Transcript of a letter dated 26 May 1946 from Robert Dove Leakey, c/o Lloyds Bank, Bombay, India to Eli Simpson, Acting Secretary, 1 Librarian & Recorder of the British Speleological Association, Duke Street, Settle, West Riding of Yorkshire, England. At the time of transcription, 1970 or 1971, the letter was in the BSA. Records in Settle. The BSA has since become part of the British Cave Research Association, BCM-BCRA., London WC1N 3XX, England. The present location of the original letter is unknown to me.
Had quite a good but very strenuous month s holiday this year.. made my third attempt to climb Bandarpunch Mountain (the 8th attempt so far). 3 of us got to 20,000 ft. with only 700 to go, but bad weather for the first 10 days after starting from the base camp meant our food and fuel was finished at this height, & also our strength gone, & as the last bit was step cutting, we gave up. Then coming down, one of the party slipped on an ice slope & shot off into space finishing up a thousand feet below in a snow gulley, and still alive!' We had previously unroped because no-one could have held a fall, & a roped party falling would have meant certain death, although a single faller stood a chance of missing rocks & finishing up in a gulley. I got to him in about 20 minutes, after dealing with the other chap whose nerve went, & managed to get the casulty under a tent & into a sleeping bag. I then went to the base camp for food and help, but the coolies thought us dead because we had been on the snows a week longer than planned, & had evacuated with all kit through 12 miles of forest Hl sheer hills to a village at about 9,000 ft. I spent all night following them, — never seeing the vague track from dusk to dawn — sent 5 coolies back at once, & returned just before mid-day. I had to leave the 2nd. 5 coolies at a swollen river, & went on myself in the dark, getting the base camp at 12.30 p.m. Was up & off next day well before dawn with the 1st. 5 coolies, & with 2 of them got to the casualty .it 17,000 ft. by 2.30 p.m. We gave him his first food for 5 days, & spent most of the day lowering him to the snow line. I had climbed from 17,000 ft. to 9,000 ft. and back again over a distance of about 18 miles each way in 40 hours with the down journey on an empty stomach of 4 days, going by night through forest that later took 2 days to cut a route for a stretcher to pass ! And it hailed and rained most of the time, & I got soaked crossing streams 4 times. The casualty suffered from bad coqcussion, bruises & cuts, a hurt back & arm, but no bones broken. We took him back about 70 miles by stretcher (home made) to Chakrata where he is now in hospital doing well, & able to walk.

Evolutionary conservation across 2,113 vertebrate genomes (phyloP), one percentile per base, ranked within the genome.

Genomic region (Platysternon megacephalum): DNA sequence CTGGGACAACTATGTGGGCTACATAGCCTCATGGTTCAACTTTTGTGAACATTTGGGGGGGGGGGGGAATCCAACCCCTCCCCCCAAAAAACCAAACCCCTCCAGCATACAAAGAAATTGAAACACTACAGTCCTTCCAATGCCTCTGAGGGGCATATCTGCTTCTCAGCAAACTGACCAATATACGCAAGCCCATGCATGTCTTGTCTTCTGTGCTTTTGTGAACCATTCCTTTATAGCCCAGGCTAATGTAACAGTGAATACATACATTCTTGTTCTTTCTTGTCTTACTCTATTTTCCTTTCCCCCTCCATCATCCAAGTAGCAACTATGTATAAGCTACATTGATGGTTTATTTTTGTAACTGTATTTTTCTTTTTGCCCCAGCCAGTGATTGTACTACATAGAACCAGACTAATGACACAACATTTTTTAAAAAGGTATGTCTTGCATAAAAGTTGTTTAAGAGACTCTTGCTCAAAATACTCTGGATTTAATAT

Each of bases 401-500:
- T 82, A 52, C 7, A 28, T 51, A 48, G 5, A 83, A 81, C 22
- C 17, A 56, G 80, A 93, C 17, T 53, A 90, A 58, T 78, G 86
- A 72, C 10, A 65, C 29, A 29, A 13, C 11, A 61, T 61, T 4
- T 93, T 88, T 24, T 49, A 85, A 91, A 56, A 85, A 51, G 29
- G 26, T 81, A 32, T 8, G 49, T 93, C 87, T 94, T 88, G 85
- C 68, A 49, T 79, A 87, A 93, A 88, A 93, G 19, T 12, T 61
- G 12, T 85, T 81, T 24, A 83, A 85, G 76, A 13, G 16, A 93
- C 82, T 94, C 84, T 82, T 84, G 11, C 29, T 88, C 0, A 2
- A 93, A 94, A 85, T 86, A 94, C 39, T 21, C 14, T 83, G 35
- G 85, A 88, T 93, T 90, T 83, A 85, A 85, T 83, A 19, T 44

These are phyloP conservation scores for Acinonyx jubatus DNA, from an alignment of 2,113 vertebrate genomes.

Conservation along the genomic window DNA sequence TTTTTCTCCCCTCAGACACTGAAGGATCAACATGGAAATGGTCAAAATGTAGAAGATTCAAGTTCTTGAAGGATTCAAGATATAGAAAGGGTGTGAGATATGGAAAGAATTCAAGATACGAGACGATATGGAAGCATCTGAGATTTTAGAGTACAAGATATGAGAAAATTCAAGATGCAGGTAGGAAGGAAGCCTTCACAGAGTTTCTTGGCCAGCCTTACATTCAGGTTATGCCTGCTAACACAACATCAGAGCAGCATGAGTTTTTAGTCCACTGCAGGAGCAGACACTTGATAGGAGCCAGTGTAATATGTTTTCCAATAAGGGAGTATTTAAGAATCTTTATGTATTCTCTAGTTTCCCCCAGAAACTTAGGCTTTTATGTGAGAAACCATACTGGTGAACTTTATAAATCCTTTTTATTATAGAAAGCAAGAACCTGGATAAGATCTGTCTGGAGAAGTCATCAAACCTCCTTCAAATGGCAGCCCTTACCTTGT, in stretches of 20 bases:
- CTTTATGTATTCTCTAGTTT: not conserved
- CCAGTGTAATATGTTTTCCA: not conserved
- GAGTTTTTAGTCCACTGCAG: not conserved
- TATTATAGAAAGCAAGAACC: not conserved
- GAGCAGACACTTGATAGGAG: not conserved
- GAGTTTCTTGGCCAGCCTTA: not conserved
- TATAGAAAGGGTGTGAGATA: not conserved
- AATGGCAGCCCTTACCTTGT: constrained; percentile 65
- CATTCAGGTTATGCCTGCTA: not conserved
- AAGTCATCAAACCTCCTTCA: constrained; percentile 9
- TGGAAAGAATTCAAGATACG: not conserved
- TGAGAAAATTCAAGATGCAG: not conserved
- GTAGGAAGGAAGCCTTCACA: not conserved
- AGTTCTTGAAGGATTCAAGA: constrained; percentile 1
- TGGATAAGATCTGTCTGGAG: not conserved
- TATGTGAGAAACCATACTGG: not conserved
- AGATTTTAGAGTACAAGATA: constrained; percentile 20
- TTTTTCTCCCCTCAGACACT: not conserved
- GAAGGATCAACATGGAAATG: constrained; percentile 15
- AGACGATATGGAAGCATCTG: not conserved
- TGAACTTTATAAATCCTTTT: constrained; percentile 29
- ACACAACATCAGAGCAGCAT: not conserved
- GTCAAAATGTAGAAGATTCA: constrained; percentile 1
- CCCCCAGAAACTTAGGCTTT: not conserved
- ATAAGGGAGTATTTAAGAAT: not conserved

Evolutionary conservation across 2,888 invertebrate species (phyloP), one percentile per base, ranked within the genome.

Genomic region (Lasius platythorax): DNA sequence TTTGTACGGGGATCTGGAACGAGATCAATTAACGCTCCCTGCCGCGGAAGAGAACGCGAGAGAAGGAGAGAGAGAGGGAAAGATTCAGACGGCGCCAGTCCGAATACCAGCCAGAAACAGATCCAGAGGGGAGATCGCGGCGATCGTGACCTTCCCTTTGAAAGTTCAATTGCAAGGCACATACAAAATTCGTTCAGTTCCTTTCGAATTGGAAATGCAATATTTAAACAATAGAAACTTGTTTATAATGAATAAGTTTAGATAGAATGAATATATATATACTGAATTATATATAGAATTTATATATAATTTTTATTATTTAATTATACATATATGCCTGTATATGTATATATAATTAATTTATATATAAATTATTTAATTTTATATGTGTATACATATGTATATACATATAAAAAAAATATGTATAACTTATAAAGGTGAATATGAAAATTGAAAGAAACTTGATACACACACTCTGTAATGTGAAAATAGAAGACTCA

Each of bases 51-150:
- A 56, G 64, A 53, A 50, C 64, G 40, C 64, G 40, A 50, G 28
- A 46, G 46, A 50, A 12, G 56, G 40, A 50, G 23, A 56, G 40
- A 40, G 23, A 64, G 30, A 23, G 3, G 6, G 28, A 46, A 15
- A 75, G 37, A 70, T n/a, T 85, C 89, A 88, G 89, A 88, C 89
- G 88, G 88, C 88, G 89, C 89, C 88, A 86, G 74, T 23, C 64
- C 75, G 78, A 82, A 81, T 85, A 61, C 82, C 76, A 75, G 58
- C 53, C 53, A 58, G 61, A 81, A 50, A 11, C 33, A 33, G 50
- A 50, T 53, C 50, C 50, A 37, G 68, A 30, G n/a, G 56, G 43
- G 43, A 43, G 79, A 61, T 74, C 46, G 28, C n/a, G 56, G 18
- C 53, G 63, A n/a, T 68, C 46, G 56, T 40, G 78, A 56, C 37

The military unit I was attached to for educational purposes is stationed at Chakrata for the hot weather, so I am sticking around doing leaching for civil life. I am also getting them to make rope ladders so that I can take trekks out to Glennie s potholes a day's march from here. If I have my way (and the officers are curious but very co-operative about it) the poor blighters will be do.ng compulsory potholing as part of their military training! The snow mountains are too far away unfortunately, otherwise it would be compulsory mountaineering.
Wish to heck 1 was back for these meets you are having this year See that her ladyship does her full quota of potholing. Shan't be leaving India till end of year.
Salaams to X'tine.